It's got 1/8" 7X19 cable-per print. The pulleys are only 2" though. I've done the "hold the stick" thing and the whole system seems to absorb the flexure although it does take what we feel is a lot of force to simulate the in flight condition. I haven't noted any flex in the pulley brackets. I'll do a very close check of the balance cable run. Your suggestion makes sense about interference. Since this is a low time experimental maybe something is sawing in there. Something I have noticed is that the plane flies with a negative angle of incidence-at least at the outboard ends of the wings. It does this despite the "up" aileron condition. I'll check the cable runs and go from there.
I presume that as you are tightening the cables to pull the ailerons down that you are loosebing the balance cable between the ailerons. I think that the idea that a cable is twisted around something in the wing is more than likely the culprit. That thing ought to be fast with the up aileron in cruise. LOL. I hope you find it. Almost nothing is worse than flying a lousy flying airplane.
Well, the way it's rigged is kind of like an 8 track tape-continuous loop. Tightening one side results in movement of the ailerons so tension must be applied equally. It seems ok as far as tension goes but why the ailerons are able to overcome that tension is beyond me. I flew this afternoon with my wife just to watch the ailerons (and I'm trying to get her to "warm up" to the open cockpit). It was running 85mph+ at a reduced power setting so yes, it's fairly quick. It also flies with a slight negative AOI in cruise despit the aileron postion.
What is the angle of incidence on your wing? It should be 2 deg (compared to the fuselage upper longerons. If the wing incidence is off, you will notice the elevator and horizontal stabilizer not being "faired" (aligned with each other) in cruise.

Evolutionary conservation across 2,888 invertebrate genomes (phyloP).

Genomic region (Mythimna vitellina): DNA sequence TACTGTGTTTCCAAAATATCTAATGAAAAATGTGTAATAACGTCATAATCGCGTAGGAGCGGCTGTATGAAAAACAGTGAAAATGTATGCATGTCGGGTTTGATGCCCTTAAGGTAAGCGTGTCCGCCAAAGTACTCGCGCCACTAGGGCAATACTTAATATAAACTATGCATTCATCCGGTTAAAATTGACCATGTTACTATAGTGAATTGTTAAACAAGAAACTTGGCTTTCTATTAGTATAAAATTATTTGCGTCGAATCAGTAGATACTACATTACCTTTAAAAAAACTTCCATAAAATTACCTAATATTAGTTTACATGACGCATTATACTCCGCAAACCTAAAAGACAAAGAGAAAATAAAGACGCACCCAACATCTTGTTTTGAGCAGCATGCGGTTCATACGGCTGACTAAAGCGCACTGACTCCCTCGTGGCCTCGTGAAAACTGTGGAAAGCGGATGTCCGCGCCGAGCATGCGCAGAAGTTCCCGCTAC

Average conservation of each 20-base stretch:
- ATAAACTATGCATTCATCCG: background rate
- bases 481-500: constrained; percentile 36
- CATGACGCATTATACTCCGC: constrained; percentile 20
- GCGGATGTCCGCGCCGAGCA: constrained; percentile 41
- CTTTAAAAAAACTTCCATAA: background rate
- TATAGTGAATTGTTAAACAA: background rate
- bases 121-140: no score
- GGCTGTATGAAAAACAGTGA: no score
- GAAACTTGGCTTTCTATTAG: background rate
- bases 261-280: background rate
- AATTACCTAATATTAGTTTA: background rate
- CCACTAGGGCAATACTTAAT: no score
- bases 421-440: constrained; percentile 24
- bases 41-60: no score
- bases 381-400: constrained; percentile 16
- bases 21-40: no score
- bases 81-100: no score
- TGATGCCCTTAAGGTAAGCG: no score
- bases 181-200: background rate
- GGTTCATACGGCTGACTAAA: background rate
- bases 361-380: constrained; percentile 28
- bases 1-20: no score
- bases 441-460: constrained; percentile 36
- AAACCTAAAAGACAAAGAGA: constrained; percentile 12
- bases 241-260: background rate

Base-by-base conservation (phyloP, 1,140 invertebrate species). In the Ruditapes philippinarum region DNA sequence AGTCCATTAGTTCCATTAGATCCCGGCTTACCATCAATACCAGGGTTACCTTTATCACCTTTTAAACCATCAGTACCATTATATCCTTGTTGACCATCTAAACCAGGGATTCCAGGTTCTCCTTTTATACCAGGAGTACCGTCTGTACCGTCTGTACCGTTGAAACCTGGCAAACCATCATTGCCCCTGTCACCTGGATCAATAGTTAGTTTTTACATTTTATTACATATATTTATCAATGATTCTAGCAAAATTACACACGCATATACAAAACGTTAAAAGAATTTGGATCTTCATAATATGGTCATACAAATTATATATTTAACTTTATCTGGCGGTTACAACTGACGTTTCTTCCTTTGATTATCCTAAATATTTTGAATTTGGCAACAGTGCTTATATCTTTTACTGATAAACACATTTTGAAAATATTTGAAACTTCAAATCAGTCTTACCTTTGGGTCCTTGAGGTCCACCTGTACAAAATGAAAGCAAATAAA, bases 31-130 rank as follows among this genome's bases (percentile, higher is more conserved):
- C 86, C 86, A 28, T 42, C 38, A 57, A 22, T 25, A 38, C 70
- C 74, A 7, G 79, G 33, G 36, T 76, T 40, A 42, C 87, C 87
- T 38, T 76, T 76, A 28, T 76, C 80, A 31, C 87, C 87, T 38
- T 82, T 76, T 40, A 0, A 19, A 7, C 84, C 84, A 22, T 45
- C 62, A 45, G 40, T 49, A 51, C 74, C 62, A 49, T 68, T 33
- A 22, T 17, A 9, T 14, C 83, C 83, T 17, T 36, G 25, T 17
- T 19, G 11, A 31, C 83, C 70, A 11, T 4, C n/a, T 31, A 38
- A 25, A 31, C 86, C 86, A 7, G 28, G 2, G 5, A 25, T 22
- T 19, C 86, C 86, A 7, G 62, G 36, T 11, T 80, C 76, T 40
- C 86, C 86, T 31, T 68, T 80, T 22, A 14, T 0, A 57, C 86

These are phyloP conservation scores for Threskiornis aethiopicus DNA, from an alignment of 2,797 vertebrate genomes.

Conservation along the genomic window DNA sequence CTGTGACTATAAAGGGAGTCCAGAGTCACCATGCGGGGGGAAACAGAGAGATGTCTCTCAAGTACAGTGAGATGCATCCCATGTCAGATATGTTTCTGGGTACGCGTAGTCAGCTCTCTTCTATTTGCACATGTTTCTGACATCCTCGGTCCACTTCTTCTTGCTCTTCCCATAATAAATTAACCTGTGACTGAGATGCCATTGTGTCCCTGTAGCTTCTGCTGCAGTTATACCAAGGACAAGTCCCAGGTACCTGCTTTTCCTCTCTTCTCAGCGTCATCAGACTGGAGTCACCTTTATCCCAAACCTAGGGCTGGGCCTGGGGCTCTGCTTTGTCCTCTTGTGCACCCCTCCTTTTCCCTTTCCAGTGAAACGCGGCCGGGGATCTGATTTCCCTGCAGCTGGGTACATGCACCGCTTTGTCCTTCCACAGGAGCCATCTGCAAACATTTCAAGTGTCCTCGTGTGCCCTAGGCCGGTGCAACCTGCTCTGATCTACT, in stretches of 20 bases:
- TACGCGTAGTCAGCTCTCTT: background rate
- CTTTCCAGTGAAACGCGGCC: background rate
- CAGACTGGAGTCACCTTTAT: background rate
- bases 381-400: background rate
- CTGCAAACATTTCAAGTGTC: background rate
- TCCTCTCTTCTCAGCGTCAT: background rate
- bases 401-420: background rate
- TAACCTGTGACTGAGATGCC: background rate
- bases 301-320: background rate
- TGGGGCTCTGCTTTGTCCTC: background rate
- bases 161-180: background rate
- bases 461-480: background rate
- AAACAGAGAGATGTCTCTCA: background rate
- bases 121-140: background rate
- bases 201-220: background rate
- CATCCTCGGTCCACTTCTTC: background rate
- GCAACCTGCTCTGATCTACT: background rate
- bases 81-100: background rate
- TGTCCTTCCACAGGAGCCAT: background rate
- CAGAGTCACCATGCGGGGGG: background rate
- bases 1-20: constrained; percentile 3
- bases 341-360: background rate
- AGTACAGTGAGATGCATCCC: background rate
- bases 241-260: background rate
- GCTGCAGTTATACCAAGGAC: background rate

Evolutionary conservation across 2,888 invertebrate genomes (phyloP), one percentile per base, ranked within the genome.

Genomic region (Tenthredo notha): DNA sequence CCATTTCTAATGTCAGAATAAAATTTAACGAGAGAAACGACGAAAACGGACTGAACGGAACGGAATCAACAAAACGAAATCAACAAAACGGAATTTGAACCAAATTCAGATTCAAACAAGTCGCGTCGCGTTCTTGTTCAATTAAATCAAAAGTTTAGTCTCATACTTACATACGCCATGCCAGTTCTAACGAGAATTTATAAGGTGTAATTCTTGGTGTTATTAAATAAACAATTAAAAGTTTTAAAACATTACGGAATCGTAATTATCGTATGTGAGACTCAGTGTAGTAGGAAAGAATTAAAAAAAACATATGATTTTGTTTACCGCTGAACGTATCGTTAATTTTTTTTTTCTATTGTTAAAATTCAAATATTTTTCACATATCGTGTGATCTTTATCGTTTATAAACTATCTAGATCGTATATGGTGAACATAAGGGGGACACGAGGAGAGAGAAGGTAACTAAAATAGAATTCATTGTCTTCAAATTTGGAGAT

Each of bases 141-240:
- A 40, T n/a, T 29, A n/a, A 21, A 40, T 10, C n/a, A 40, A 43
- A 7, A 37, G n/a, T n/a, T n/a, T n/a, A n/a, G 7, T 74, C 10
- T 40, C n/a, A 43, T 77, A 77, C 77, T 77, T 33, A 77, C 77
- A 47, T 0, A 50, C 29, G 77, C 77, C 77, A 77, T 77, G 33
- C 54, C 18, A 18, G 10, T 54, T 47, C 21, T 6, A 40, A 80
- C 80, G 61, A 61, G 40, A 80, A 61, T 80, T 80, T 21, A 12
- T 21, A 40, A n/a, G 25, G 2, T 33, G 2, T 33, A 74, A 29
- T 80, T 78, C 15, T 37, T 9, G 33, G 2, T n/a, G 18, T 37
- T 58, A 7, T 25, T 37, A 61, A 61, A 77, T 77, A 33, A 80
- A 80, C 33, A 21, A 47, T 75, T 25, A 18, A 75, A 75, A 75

Adding cable tension will always add control system load (both to the system and the pilot) in all airplanes (it puts more load on all the pulleys). If your ailerons are floating in flight, rig them both down (don't increase the system tension). It also sounds a little like the wings might be improperly twisted (and I don't believe that they are designed with any intentional twist). If you want to experiment, you can also change the leading edge shape of the ailerons (increasing or decreasing control force), seal them (more effective but higher forces) or move the hinge line (less force moving aft - more force moving forward). Enjoy the airplane, and make it yours. That's the beauty of an X airplane!
I'm going to the airport right now to level the plane and do a proper AOI check. There was a plans error common to the rear cabane which resulted in the wing having excessive AOI. I corrected this error and have been adjusting the horizontal for "faired" flight and trim. The reason I mentioned the wing wash was that I thought that excess positive AOI could result in increased pressure on the bottom of the wing-forcing the ailerons up. Just a thought-no science behind it. I'll post my results of the check later today.
For the most part, angle of incidence only establishes the "levelness" of the fuselage in flight. If "q" is forcing the ailerons to move as much as you describe, rerigging them to be streamlined in flight is not going to change how they perform in flight. Think about it, what's going to happen when you deflect the ailerons into the airstream. Dynamic pressure will prevent them from moving proportional to stick movement. You have a control linkage problem.